Question: Our firm deals with a wide arrays of products with various target markets. How does your experience qualify you to create campaigns that would appeal to different markets?

"I think whatever your product is, if you do your research and your homework you can come up with a successful campaign. Regardless what the product is or who your audience is, if you do your research and know the background, you can successfully target any market." (My coach identity suggests that it shows greater confidence to make a simple declarative statement, rather than begin a sentence with "I think." Also, coach suggests this would be a good opportunity to mention her degree in psychology.)

"That's why I went in to advertising in the first place. My degree is in psychology, but I was writing beer ads at the age of eight. Psychology is the perfect academic background. You can figure out how to sell people something they may not otherwise want."

Question: Would you describe yourself as a leader?

"I've been a very motivated, self-directed type A person my entire life. From a very early age I projected leadership qualities. I think I've carried that through my young adult life, through my married life. I'm a very cooperative, compassionate, dedicated person."

Question: How well do you work as a team-player?

"I work very hard and take great pride in the work that I do, and I would love to be a part of a team now. I feel like my family is my team. I deal with the logositics. I'm the captain of the shop. I make sure everything happens when and how it needs to happen.

"I think that being part of a corporate team would be a godsend right now. I would love to collaborate with other minds to come up with a collective effort. I'm responsible, reliable, and a really hard worker." (Coach comments: Good to highlight positive qualities. However, avoid defining self as "captain" during answer about being a team player. Also, employers don't want to hear about how their job would be a good thing for you, but rather how your work would be a good thing for their company.)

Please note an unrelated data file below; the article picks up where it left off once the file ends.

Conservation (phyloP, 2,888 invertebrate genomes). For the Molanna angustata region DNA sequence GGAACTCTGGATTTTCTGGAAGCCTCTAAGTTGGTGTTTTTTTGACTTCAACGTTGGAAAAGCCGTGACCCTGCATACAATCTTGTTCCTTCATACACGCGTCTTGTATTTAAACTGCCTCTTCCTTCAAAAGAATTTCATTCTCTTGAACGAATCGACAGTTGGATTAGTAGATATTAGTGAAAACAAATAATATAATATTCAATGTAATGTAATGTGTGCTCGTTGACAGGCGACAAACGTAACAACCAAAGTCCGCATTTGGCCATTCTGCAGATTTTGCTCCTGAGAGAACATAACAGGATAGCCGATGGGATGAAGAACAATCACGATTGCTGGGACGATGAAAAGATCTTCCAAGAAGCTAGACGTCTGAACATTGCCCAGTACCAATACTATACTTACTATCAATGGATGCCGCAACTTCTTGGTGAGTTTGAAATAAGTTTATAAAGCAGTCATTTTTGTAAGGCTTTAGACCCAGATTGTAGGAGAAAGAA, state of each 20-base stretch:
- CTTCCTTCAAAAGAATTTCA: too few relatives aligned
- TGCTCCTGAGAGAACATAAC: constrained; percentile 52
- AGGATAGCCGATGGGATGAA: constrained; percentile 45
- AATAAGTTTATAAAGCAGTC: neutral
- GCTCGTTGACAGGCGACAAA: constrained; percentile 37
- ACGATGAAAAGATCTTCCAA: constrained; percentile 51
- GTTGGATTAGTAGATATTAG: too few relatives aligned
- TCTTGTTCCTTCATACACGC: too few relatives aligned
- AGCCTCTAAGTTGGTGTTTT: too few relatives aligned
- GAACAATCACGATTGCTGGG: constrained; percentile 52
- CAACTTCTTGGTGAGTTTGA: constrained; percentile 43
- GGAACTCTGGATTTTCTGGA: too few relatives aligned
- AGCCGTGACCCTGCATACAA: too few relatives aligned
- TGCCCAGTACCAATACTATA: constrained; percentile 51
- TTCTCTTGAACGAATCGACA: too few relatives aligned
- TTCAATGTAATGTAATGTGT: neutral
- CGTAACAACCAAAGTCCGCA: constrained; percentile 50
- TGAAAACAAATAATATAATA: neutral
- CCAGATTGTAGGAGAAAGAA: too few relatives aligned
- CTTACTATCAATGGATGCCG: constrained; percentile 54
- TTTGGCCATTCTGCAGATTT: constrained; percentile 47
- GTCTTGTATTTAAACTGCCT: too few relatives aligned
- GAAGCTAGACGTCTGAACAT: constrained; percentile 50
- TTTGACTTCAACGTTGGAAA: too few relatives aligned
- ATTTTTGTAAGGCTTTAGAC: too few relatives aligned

Question: Do you consider yourself goal-oriented?

"Absolutely. I love deadlines. I love doing something within a certain schedules. It helps me create a framework within which to structure my progress. I never miss a deadline.

"Most recently, I've been very proud of the writing I've done. I've improved my writing, developed and refined my voice. I've learned how to make a connection with the reader. It's required a lot of practice. I'm pretty pleased with my current abilities to write in multiple forums for multiple different audiences." (Coach comment: Excellent way to spin recent freelance years in a way to make it relevant to available position.)

Follow-up question: What have you learned about engaging different audiences?
"I think you have to use diferent vocab, word choice, different pacing and timing in your piece. Communicate by using references that are relevant for your target audience. It's important to understand the power of words and the power of creating conections with people that resonate with them. Baby boomers versus young single people in the city, you really have to change the way you're comunicating with them.